CHEN AND LIU: JOINT SOURCE-CHANNEL MULTISTREAM CODING AND OPTICAL NETWORK 15TABLE IVMACROBLOCK-BASED REPETITIVE PADDING PROCEDURESTABLE VCOMPUTATIONAL COMPLEXITY OF STEP 2.1–2.5 IN OUR DESIGN FOR A MACROBLOCK SIZE OF N 2 N (HERE WE USE N =16AS AN EXAMPLE)nothing is mentioned about how to achieve the combined designof DCT and motion estimation units, which consume mostof the computing power in a video coder. In , Koc and RayLiu propose a detailed framework concerning how to performmotion estimation in the DCT-domain. The scheme is proposedas an alternative cost-effective solution to outperform the thenstate-of-the-art coding standards such as H.261, MPEG-1, andMPEG-2 for rectangular frame video coding. Nothing about thearbitrarily shaped video coding is mentioned.In recent years, many communication/interactive applicationshave appeared on the Internet. Unlike MPEG-1 and MPEG-2,wherein the emphasis is primarily on coding efficiency, the content-basedvideo coding is the main theme of MPEG-4. Althoughthe new or modified techniques such as the shape codingare introduced in MPEG-4, the DCT and block-based motionestimation are still the fundamental techniques in the standard.The difference between our work in this part of paper and that in bears some analogy to the difference between video codingscheme in MPEG-4 and that in MPEG-1 and MPEG-2. In otherwords, the DCT pseudophase technique is still the kernel ofour design. Our fully DCT-based coder structure is shown inFig. 11. We combine both the DCT coder and the motion estimation/compensationprocessors into one unit, and remove theinverse IDCT unit from the feedback loop. All cost-effective,high throughput advantages (motion estimation/compensationin the DCT-domain versus the MPEG approaches) mentionedin  are also applied in our design. In fact, we can view themotion compensated video coding of rectangular frames in theDCT-domain as the special case of our compressed domain arbitrarilyshaped video coding. In what follows, we will focus onthe difference between our newly proposed scheme and that in.1) MB-Based Repetitive Padding: The MB-based repetitivepadding is required to estimate motion for the contour MBswhich reside on the boundary of the video object and containpartial video information, as shown in Fig. 12. The proceduresof padding are listed in Table IV.2) Binary Shape Coding: The arbitrary shape of the videoobjects can be described in either the binary or gray mode. In thispaper, we are only interested in the binary mode because it formsthe simplest class of objects. The video objects and shapes areseparately coded and the suitable shape coding methods include:1) vertex-based coding  and chain coding  in contour-basedapproaches;2) modified-READ (MR) method  and context-basedarithmetic encoding (CAE)  in bitmap-based approaches;3) Chroma-keying .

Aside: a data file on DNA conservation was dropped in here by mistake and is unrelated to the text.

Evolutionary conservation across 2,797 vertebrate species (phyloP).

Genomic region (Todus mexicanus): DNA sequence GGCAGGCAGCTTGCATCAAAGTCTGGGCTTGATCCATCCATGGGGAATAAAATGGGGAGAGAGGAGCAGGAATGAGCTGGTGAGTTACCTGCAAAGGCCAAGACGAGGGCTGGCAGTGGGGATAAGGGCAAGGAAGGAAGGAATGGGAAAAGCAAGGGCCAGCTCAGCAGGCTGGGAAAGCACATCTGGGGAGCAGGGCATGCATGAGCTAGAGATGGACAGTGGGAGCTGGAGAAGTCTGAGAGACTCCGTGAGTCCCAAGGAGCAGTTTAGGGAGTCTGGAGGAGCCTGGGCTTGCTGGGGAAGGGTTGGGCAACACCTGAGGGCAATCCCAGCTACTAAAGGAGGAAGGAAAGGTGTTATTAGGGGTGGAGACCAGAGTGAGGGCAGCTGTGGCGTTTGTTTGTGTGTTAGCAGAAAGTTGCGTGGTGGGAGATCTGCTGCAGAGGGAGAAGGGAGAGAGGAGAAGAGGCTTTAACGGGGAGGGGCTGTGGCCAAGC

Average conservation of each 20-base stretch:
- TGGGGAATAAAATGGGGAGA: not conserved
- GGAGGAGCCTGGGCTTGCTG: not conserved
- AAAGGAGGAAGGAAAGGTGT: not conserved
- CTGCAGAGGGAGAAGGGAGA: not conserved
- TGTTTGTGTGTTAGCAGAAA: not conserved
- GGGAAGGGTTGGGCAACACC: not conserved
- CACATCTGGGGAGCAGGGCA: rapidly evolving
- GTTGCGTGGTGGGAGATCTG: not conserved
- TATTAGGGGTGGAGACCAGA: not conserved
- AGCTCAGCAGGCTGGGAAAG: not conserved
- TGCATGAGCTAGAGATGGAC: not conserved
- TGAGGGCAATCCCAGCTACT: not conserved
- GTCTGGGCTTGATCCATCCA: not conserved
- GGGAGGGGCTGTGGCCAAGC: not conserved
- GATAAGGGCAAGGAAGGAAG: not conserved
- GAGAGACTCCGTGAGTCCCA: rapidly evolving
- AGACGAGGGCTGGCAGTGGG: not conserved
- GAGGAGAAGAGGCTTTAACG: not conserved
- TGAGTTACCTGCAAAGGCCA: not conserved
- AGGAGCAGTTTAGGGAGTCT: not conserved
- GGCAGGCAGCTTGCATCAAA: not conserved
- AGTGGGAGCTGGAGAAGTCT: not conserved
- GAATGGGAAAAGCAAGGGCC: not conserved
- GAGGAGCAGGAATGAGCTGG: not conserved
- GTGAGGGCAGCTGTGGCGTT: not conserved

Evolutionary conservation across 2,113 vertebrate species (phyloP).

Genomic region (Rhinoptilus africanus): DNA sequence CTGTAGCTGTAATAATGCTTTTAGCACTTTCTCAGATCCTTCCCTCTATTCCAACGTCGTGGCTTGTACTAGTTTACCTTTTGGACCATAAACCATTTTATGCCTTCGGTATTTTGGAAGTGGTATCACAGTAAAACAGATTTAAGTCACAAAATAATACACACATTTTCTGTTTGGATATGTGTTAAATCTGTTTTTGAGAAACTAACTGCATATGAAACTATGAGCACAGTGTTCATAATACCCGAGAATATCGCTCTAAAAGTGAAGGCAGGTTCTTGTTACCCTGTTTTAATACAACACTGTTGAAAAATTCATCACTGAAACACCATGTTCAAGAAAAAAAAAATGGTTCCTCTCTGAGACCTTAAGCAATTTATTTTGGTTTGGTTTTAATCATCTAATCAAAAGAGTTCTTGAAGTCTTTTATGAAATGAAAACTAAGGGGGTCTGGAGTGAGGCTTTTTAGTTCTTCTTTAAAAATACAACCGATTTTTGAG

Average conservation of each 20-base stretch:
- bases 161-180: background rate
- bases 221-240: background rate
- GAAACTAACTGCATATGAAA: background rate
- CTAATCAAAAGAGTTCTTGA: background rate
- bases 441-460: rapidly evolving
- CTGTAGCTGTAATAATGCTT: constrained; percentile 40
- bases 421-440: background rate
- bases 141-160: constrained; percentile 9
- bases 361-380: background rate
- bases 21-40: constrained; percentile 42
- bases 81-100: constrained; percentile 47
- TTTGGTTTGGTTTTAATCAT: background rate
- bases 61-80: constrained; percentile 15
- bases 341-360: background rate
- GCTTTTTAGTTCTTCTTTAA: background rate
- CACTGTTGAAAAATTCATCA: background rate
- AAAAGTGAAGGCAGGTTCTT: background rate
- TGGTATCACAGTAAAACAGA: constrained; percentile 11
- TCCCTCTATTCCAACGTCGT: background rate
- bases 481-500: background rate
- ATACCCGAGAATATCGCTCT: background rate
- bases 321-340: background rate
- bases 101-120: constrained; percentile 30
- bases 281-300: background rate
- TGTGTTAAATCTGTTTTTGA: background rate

16 IEEE TRANSACTIONS ON MULTIMEDIA, VOL. 4, NO. 1, MARCH 2002TABLE VISUMMARY OF ARBITRARY SHAPE VIDEO CODING IN THE DCT-DOMAINIn our design, we select the block-based methods of CAE for ourshape coding. The adopted block-based syntax has allowed thecompressed BABs to be blended seamlessly into the traditionalvideo syntax structures, as shown in Fig. 5. This in turn easesthe task of supporting the important features such as the error-resilient,bit-allocation, and rate-control operations , . Justas with the YUV encoding, a BAB may be intra-coded usingthe CAE. Furthermore, it may be inter-coded using MC andCAE, or it may merely be reconstructed by the MC without CAEwhich analogous to the “not-coded” MB mode in the MPEG-4video standard. Both the YUV and binary alpha decoding requirethe use of motion estimation/compensation to exploit thespatial redundancy.3) Arbitrary Shape Video Coding Algorithm: In terms of arbitraryshape motion estimation, we can treat the contour MBssame as the regular ones except for pixels outside are paddedbased on the video content inside the video boundary by followingthe procedures in Table IV. In what follows, the videoobject plane (VOP) refers to the instances of video objects at agiven time. Because our content-based video coding is the extensionof the work in , please refer to  for the detailedexplanation of the equations and definitions such as the “TypeI” and “Type II” DCT, , , etc. Our proposed scheme is summarizedin Tables VI and VII.Now let us take a look at the overall computational complexity.To process each VOP, Step 1 of the proposed approach(VOP formation and padding) is only needed to be executedonce. Therefore, the overall computational complexity of ourdesign is determined by the complexity of Steps 2.1–2.5, whichserves as the computing engine of the whole design. The com-